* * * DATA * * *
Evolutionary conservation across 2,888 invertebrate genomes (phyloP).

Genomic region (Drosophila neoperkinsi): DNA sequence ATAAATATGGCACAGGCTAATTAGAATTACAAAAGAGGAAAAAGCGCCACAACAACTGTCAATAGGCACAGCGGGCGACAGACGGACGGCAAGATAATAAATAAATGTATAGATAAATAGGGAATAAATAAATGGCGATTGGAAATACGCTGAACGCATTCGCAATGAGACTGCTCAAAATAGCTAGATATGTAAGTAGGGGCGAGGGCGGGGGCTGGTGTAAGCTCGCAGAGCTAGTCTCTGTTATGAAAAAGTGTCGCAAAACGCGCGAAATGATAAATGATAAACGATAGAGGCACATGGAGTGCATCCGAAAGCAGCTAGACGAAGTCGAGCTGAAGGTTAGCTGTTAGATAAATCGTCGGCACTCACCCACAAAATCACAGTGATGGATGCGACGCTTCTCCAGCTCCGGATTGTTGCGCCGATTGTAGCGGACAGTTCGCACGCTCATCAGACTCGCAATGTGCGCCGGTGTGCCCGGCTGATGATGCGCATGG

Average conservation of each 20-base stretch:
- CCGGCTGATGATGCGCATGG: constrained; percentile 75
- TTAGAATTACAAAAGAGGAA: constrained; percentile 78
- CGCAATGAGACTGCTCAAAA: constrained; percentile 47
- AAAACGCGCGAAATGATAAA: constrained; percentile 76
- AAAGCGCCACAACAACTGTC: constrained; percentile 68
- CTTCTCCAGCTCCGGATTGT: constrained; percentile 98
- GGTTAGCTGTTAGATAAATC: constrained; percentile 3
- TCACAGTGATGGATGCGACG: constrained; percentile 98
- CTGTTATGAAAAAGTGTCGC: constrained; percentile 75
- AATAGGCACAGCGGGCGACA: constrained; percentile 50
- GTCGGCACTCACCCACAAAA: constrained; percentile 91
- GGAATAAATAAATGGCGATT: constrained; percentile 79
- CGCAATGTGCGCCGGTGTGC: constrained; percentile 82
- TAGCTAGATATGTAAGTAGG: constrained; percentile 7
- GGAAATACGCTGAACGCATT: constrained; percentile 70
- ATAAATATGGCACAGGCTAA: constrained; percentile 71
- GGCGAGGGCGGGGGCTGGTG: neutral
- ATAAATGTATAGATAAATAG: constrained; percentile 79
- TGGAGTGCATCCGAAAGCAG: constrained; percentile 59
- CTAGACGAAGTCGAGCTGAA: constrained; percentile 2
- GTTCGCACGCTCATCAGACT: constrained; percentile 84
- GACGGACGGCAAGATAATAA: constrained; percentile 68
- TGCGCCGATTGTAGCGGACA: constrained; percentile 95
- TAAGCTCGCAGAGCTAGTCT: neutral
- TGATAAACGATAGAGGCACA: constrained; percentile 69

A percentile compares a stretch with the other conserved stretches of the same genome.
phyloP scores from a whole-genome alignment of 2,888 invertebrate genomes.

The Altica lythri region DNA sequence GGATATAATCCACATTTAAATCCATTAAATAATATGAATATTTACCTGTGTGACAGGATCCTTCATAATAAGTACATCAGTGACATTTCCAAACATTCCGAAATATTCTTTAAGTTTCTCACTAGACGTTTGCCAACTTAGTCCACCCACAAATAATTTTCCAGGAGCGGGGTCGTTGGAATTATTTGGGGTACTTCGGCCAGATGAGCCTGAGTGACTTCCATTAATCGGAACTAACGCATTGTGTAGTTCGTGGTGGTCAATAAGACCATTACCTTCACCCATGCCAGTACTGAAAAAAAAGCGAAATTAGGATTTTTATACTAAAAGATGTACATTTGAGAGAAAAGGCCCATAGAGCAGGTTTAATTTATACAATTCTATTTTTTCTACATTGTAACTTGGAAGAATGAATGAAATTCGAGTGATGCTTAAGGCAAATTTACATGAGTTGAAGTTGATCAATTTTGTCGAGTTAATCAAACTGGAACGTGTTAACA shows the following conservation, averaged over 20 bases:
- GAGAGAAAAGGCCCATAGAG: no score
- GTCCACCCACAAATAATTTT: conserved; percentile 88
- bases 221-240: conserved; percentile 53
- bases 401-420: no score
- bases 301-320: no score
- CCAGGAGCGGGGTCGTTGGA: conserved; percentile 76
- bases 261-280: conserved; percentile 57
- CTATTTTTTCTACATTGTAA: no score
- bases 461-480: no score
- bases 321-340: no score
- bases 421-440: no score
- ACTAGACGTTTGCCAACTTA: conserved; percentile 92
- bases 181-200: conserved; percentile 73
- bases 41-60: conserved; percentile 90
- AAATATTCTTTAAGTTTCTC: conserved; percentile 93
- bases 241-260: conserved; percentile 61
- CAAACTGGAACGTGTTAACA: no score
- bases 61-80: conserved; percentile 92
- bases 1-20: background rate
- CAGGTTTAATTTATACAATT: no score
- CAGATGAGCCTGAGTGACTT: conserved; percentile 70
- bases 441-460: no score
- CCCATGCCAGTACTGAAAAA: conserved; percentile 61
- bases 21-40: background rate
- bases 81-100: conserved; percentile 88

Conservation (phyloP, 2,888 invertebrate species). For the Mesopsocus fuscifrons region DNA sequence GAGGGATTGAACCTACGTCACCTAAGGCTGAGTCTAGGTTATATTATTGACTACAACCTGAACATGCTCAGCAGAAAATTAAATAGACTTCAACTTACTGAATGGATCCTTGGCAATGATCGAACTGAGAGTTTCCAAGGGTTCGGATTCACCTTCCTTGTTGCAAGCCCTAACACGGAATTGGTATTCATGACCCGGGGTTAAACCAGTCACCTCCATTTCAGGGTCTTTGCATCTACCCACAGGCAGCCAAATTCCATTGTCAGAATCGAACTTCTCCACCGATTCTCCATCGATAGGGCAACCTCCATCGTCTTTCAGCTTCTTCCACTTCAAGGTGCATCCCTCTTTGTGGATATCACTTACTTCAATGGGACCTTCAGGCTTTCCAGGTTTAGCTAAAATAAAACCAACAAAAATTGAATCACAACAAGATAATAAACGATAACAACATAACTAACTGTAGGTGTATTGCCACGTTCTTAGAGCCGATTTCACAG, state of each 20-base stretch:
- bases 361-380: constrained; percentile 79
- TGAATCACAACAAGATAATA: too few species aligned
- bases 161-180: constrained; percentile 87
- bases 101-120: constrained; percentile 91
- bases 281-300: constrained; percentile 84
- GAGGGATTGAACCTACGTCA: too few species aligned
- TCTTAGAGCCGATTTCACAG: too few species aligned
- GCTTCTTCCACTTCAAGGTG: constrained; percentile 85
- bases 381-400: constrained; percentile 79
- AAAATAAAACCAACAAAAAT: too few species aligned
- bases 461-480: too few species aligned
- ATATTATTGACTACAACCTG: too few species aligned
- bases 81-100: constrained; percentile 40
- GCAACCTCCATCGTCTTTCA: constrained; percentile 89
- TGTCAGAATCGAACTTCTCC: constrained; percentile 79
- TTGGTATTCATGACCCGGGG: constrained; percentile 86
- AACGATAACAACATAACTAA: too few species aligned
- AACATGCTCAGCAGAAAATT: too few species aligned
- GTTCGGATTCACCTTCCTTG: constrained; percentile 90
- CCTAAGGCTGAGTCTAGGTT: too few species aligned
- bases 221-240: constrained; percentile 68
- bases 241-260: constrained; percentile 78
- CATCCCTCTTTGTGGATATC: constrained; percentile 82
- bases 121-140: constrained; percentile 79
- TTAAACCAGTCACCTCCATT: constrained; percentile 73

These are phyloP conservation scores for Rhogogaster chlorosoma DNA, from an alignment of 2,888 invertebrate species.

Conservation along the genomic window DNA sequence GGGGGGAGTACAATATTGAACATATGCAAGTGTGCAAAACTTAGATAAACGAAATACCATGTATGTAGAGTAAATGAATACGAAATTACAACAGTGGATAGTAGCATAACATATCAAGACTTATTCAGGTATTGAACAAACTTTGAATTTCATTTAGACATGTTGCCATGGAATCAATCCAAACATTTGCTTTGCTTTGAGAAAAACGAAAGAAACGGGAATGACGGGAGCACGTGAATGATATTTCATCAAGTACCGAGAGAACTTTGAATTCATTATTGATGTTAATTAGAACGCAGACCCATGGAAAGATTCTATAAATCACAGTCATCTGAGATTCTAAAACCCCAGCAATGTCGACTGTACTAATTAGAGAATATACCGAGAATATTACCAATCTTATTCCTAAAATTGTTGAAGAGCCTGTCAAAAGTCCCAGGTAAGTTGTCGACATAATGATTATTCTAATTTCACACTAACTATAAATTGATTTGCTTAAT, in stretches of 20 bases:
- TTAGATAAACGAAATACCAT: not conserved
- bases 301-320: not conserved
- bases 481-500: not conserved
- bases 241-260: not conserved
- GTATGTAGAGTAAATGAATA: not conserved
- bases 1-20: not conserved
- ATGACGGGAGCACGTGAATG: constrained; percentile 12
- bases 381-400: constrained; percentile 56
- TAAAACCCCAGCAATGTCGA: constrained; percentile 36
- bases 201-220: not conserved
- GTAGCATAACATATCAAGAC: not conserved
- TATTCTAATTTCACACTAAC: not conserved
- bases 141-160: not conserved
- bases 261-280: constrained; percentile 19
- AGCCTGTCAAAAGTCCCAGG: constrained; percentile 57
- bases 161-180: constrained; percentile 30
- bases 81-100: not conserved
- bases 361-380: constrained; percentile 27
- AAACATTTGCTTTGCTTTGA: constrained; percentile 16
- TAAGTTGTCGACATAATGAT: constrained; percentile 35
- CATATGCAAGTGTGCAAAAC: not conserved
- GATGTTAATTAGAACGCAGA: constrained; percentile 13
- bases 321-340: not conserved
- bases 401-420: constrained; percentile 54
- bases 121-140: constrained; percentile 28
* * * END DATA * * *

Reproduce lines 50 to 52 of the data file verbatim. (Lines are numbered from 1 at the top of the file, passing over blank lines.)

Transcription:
- bases 1-20: background rate
- CAGGTTTAATTTATACAATT: no score
- CAGATGAGCCTGAGTGACTT: conserved; percentile 70